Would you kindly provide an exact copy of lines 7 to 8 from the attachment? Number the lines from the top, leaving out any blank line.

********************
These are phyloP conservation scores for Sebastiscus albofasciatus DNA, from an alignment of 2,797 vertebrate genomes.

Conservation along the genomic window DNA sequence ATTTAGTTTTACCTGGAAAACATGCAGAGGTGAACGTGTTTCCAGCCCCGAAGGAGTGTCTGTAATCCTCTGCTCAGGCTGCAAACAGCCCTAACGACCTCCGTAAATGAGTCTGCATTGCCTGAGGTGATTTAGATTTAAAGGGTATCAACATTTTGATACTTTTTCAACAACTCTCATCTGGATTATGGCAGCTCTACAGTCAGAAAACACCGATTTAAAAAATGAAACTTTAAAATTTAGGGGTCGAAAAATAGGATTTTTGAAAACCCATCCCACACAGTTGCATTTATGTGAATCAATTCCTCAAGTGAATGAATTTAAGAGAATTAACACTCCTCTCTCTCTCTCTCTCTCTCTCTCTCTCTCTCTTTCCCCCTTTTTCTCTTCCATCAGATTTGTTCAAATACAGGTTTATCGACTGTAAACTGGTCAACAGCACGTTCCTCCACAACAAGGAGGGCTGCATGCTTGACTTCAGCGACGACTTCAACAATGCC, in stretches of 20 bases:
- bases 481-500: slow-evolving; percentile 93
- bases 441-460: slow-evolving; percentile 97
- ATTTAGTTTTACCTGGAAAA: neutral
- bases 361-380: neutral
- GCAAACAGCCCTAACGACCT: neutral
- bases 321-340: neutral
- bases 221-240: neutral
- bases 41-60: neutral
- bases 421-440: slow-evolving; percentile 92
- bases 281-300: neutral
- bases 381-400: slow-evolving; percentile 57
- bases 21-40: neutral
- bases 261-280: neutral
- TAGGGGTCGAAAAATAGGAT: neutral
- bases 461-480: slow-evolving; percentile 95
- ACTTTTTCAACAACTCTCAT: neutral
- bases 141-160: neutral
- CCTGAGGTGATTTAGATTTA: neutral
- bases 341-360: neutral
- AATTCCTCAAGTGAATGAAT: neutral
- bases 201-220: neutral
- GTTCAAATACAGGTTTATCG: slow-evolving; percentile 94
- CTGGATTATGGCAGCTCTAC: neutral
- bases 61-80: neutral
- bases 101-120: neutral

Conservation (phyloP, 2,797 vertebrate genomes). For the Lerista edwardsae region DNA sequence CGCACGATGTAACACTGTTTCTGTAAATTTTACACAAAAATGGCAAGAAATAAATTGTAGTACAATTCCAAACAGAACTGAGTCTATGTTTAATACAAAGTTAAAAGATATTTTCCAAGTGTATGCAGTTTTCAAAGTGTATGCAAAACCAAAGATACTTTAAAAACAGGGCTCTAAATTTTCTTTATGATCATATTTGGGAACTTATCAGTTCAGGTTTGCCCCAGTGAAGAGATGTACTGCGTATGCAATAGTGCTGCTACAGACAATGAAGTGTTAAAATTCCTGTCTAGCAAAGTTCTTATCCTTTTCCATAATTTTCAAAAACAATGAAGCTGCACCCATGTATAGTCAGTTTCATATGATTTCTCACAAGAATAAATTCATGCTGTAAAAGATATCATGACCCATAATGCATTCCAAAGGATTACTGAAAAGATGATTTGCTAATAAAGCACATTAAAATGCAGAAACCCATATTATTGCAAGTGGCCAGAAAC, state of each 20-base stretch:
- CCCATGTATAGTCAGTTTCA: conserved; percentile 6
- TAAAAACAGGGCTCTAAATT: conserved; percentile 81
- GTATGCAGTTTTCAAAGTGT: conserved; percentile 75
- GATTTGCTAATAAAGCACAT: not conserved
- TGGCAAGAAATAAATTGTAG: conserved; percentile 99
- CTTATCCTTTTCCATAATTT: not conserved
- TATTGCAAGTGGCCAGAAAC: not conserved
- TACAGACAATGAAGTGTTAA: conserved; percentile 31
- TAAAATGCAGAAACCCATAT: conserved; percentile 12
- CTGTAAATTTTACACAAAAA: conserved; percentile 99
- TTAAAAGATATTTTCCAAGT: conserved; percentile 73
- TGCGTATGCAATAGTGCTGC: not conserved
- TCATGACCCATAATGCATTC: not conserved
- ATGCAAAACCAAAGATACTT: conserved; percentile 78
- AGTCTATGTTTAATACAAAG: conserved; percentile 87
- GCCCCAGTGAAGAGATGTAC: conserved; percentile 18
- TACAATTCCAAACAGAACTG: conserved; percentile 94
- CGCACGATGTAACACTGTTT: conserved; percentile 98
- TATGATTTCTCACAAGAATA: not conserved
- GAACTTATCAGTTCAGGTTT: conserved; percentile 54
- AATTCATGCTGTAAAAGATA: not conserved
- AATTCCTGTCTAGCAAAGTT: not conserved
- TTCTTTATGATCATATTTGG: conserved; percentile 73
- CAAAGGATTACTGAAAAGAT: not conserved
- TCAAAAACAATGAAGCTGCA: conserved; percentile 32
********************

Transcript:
- GCAAACAGCCCTAACGACCT: neutral
- bases 321-340: neutral